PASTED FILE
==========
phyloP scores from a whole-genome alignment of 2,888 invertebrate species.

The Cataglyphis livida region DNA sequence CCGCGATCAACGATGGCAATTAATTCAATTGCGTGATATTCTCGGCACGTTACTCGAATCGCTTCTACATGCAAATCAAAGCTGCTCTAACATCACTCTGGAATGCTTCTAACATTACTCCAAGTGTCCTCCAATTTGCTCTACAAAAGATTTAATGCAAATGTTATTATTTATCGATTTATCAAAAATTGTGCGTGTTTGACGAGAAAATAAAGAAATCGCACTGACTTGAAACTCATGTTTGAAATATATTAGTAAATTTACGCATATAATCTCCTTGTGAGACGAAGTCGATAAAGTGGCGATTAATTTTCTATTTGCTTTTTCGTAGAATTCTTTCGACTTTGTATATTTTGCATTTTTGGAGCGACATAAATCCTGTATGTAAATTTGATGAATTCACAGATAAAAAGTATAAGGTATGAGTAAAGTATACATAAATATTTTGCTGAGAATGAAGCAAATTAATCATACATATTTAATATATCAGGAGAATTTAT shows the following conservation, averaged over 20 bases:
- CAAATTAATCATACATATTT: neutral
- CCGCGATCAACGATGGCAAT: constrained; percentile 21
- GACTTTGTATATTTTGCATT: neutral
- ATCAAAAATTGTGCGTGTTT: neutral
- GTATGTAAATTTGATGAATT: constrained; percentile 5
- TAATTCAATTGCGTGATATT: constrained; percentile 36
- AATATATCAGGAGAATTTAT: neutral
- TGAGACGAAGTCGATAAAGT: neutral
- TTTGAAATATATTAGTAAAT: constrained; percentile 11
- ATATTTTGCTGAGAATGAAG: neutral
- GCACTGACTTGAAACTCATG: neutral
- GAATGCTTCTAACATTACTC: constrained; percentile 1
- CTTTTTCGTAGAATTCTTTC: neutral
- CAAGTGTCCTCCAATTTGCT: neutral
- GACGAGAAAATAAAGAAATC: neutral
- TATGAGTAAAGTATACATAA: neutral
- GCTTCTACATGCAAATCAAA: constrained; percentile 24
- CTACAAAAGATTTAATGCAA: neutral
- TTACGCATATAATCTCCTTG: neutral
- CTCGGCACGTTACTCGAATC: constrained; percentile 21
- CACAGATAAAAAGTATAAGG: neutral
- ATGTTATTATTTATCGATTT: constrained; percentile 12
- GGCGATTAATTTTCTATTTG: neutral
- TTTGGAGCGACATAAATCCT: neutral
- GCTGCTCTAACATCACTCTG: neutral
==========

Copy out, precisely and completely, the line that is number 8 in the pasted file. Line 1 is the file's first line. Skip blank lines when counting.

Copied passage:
- TAATTCAATTGCGTGATATT: constrained; percentile 36